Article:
It’s pretty rare for a bona fide guitar-nut—we’re talking Berklee College of Music-level guitar-a-holic—to rack up interviews on NPR, rave reviews from indie music mags like NME and
Pitchfork, and guest appearances on the IFC’s hit comedy Portlandia.
But Annie Clark, the singer/guitarist who performs under the name
St. Vincent, isn’t your typical guitar geek. In fact, she’s sort of a guitar
hero for people who hate the whole idea of guitar-hero worship.
If that last statement—as well as the revelation that Clark dropped
out of Berklee in her third year—inspires you to roll your eyes and
start skipping to the next feature faster than you can mutter, “Oh,
she’s one of those artsy ‘indie’ guitarists,” you owe it to yourself to
visit You Tube and check out her harmonically captivating and ultra-badass playing first. Go ahead—we’ll wait (we’ve even pointed out
some highlights for you in the “You Tube It” sidebar on p. 126).
Back? Okay, now that you’ve witnessed Ms. Clark and her vintage Harmony Bobkat conjuring mesmerizing hammer-on riffs and
corpulent 6-string glory, let’s delve into the delicious details. Like
how her uncle, Tuck Andress (from the jazz duo Tuck & Patti),
inspired her to consider a career in music. Or how the multi-instrumentalist’s love of harmony, Steely Dan, and Iron Maiden culminated in the rich compositional tapestry that has made this 29-year-
old from Dallas, Texas, one of the most talked-about renaissance
women in modern music. Or how her new album, Strange Mercy,
was at No. 19 on the US charts at press time.
We recently spoke to Clark about all these things, as well as
her reasons for quitting music school, her complex-yet-liberating
MIDI-controlled pedalboard, and her thoughts on guitardom’s
I LEFT SCHOOL TO BE IN A ROCK BAND. I WAS JUST, LIKE,
“I’m through studyIng thIs thIng.” And no one
hAs Asked me, EVER, to see A college degree.
What first got you into playing guitar?
I was obsessed with it from a pretty young
age. I was, like, 5 years old and saw La
Bamba—the Ritchie Valens story—and
I was captivated by that, and then I just
started playing when I was 12. My uncle is
an amazing guitar player, and we had some
of his old guitars around. I was big into
classic rock—Jethro Tull and these more
guitar-y bands—and I thought, “I want to
do that—I want to know how they’re getting those sounds.”
You probably get questions about Tuck
all the time, but how instrumental was he
in you getting hooked on guitar?
They were on tour forever—from, like, ’ 88
to ’ 96. So, he was this distant figure who I
didn’t see very often but who was a famous
musician. I’d see him maybe once every
two years, but I think even just having his
spectral presence around was really powerful, because I saw him and thought, “Oh, I
could do that.”
Who were some of the first guitarists that
you remember really getting into?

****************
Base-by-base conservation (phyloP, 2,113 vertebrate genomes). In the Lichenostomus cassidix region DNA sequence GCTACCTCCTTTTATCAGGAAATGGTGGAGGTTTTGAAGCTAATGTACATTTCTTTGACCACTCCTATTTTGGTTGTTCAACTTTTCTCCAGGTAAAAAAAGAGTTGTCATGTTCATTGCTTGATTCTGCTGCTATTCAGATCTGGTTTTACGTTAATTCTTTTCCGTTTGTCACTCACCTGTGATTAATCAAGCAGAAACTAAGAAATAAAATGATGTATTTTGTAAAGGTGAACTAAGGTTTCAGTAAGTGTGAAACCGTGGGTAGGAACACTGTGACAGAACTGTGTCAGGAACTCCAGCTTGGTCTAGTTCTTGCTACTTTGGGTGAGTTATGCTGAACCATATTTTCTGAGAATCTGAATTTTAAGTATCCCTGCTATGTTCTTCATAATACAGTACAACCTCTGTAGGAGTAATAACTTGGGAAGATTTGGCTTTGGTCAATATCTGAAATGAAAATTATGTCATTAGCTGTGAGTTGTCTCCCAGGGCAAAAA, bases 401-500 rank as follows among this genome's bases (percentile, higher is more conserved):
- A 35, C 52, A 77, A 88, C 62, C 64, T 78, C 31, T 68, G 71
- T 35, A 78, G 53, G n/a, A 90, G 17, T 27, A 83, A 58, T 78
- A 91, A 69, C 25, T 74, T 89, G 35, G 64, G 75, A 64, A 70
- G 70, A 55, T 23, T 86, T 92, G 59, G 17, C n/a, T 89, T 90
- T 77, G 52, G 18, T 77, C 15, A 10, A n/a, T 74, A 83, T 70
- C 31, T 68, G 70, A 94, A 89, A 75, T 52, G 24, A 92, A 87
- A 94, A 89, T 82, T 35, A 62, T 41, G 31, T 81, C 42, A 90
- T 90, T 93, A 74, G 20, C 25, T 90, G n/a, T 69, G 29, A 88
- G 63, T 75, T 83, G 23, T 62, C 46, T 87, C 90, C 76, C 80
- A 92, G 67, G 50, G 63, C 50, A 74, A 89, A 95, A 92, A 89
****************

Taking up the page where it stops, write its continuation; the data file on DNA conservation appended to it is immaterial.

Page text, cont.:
Probably the really obvious ones—Hendrix
… the Doors … I really liked Jethro Tull
… I really, really, really loved Steely Dan.
To have that kind of harmony in your ears
from a really young age—I mean, Steely
Dan was my favorite band from age 8 until
… well, I just saw them two nights ago
here in New York!
Were you more into the bands as a whole
or the guitar playing?
I was into the bands as a whole. I was really
into lyrics and melodies. But some of the
solos on the Steely Dan records are rock-solid. Denny Dias and Larry Carlton …
that stuff is great.
You eventually went to Berklee College of
Music. Did you study in the guitar program?
Yes, I was a guitar major.
Even though you left after three years, how
important would you say that whole expe-
rience—the studying, the interaction, and
the stepping away from it—were to your
journey as a musician and songwriter?
I think I got a bit more knowledge of har-
mony—or at least I could put names to the
harmonies that I already had in my ears. But
the way in which an institution can teach
art is not necessarily the way I like to experi-
ence art. I mean, they have to do things like
have grades and have this codified way of
experiencing things, and that’s not the whole
picture. A lot of people can get caught up
in getting the best scores on a guitar exam,
and they can be technically very good gui-
tar players or instrumentalists, but there’s a
difference between athleticism and artistry.
The best place is where those two things can
really meet. But the school can’t teach you
anything about how to be an artist—they can
teach you how to be an athlete. School inad-
vertently made everything competitive, and
made music—which is so powerful and so
joyful—completely analytical. That’s not how
I want to experience it, and that’s not how I
want to make it, either. I can go there, but it’s
not that fun.
So you felt like they were making you
study the soul out of the music?
Yeah. They’re not going to have a class on
the soul of music. But, actually, I would
go to school if there were some kind of
cosmological class—like, “The universe
resonates on a B%.” That would be amazing to me. Or, something about, like, the
first sound in the universe being very low,
but if you pitch it up many, many octaves,
it would be a root pitch with some other
note that’s in between major and minor. If
there was something like that, that would
Despite what you’ve said about formal
music education, are you glad you went to
Berklee? And was there a final straw that
made you say, “That’s it—I’m out of here”?
[Long pause.] No, I left school to be in a
rock band. I was just, like, “I’m through
studying this thing.” And no one has asked
me, ever, to see a college degree.
Like, “Let me make sure you’re qualified
to play this club … ”
[Laughs.] Exactly. It’s like, “That guitar
sounds pretty good, but … I don’t know—
there’s no diploma attached to it.”